As the year nears its end and we are approaching the moment of the new year’s resolutions we also enter a period of reflection on what has been, what is almost guaranteed to come given the rippling of causality and what we desire to realize given our remaining degrees of freedom. It is important to engage in this practice with the correct mindset and tools if we want it to be a helpful exercise.
We suffer from systemic errors in evaluating reality
Looking at humanity as a whole, we seem to have a tendency to under evaluate the progress that we make. We tend to be significantly more pessimistic about where the world actually is today in comparison to the reality with which we are dealing with. In his book Factfulness, Hans Rosling & co. show that we suffer from a systemic evaluation problem which affect us across all education levels. What Rosling discovered is that the process through which we evaluate the world is so devastatingly wrong that a chimp which makes random choices can outperform us on a multiple-choice questionnaire about the state of the world. At the end of the day, highly educated people who take an interest in the world got on average 16% of the test correctly while the chimp picking randomly got 33% correctly.
Given that 12,000 people from 14 countries and from most walk of life suffer from a systemic problem in their evaluation of reality, we must consider that we ourselves will very likely be affected by the same errors in judgement that affect the studied group. While we may blame access to data as a cause for these errors in judgment, we would be wrong in doing so. When applying some of these questions to world leader that have access to the best information in the world at the annual World Economic Forum conference at Davos, still only 61% of the audience got the correct answer to the questions. Thus, the problem is not access to data, but it is our mindset.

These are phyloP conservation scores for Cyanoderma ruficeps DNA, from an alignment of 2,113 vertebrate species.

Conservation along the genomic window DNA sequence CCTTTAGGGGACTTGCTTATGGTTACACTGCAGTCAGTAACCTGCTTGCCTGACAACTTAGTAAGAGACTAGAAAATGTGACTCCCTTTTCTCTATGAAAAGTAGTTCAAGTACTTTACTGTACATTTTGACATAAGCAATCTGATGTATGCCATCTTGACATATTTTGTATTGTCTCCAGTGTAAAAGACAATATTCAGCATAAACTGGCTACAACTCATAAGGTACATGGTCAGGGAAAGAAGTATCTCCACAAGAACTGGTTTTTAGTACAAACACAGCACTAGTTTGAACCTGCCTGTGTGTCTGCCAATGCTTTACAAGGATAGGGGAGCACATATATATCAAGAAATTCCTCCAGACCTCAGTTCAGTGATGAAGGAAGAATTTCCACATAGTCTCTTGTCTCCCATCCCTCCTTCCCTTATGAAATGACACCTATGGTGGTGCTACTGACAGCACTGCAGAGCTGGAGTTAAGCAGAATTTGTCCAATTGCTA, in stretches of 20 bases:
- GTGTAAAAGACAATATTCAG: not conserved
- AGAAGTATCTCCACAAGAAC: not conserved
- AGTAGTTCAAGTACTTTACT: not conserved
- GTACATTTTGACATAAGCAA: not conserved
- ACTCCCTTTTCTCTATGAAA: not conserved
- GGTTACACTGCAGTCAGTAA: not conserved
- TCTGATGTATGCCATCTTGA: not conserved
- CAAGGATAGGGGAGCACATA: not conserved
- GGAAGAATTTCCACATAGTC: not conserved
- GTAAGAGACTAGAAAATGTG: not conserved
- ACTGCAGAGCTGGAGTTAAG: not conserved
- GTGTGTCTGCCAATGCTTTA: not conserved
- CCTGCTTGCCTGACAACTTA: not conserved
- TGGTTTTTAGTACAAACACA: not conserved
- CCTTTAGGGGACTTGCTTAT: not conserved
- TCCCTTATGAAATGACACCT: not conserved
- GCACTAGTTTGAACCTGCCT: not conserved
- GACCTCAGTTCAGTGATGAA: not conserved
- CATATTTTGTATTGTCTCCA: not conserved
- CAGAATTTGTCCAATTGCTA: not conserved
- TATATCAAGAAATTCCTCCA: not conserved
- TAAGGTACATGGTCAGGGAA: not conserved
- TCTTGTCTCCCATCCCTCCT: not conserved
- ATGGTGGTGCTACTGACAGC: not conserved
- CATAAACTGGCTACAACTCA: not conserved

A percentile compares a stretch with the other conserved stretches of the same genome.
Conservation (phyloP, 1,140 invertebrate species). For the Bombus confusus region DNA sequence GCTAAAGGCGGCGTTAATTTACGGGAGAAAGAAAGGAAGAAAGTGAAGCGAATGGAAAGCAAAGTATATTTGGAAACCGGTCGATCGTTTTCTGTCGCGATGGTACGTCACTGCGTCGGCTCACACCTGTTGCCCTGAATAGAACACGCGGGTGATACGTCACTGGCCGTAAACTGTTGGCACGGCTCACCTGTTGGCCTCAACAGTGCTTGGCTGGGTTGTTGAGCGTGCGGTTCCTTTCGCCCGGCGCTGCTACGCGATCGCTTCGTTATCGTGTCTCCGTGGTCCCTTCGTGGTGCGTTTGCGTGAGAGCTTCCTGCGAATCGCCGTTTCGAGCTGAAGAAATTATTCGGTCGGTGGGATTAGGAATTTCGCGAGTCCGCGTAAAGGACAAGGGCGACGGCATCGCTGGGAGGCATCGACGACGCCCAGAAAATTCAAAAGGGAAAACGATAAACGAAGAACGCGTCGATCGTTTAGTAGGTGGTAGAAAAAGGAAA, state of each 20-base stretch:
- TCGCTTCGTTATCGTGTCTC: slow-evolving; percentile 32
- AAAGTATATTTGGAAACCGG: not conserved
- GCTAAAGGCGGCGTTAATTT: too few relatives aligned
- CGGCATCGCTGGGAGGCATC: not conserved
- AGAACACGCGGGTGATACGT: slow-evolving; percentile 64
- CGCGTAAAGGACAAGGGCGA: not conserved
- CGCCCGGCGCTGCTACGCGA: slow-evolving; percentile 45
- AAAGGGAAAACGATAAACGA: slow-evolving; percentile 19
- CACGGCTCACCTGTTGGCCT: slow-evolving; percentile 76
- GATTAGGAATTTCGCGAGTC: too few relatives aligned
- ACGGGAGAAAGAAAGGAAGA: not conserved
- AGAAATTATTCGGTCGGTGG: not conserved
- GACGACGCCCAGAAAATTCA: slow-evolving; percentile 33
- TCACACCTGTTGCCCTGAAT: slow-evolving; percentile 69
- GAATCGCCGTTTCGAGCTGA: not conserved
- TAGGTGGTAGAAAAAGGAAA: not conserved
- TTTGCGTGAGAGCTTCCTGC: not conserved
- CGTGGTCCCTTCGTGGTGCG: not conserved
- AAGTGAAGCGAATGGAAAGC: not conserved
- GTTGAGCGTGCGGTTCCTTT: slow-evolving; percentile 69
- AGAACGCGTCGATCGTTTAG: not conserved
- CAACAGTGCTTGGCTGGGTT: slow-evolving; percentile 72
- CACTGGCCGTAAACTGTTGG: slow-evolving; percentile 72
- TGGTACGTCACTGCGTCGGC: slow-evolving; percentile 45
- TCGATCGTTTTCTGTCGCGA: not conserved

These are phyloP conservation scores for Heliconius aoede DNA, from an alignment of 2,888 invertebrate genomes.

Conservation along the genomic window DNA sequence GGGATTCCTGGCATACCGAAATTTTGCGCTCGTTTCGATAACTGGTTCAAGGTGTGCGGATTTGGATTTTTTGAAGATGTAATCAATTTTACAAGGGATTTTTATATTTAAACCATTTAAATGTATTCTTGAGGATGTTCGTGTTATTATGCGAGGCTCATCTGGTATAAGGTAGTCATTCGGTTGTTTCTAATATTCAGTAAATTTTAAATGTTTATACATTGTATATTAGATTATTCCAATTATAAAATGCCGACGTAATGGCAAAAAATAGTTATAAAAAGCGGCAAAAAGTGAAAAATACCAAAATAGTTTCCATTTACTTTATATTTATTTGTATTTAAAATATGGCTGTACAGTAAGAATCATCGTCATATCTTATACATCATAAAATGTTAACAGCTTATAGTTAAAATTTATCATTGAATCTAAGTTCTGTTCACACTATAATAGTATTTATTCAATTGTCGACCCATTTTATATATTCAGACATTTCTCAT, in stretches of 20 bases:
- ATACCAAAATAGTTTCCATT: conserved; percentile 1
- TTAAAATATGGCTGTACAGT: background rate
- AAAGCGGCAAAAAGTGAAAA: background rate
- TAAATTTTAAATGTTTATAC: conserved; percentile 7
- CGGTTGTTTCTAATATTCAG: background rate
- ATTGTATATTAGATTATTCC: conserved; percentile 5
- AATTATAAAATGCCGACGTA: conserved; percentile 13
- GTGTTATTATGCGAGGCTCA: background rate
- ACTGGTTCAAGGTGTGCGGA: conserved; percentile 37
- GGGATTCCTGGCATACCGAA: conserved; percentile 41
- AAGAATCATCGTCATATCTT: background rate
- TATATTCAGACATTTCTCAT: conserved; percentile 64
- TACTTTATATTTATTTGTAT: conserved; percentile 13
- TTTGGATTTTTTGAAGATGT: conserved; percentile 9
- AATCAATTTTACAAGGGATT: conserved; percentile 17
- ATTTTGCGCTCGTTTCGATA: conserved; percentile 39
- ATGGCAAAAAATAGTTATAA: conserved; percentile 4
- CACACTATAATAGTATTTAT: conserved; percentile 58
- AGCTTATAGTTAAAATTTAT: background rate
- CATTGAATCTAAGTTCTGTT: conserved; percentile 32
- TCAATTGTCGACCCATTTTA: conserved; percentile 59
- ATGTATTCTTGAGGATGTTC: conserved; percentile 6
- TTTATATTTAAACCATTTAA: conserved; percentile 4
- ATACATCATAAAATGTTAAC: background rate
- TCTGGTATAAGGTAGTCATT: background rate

Easy access to negative news is skewing our view towards pessimism
Our minds are constantly bombarded with an overflow of negativity, we read and hear on a daily basis about inequality, climate disasters, possible recessions, trade and normal war, terrorism, we hear of new dictators, of democracy decreasing and the rule of law crumbling. Fear and hopelessness are being seeded and watered in the process. As a result of this, in many places in the world, the past 3 to 4 years have each been proclaimed as the worst year ever, one after another of course. On the back of this, our reflex to look for an Edenic past is triggered. We are thinking that as we move forward, we certainly only getting closer to an apocalyptic end. But as Franklin P. Adams pointed out: “Nothing is more responsible for the good old days than a bad memory”. It becomes much easier to see declines if we compare negative events of the present with rose tinted images of the past. Having a mindset of criticism also doesn’t improve our situation and sadly there seems to be a tendency to become ever more catastrophical the more intellectual you are.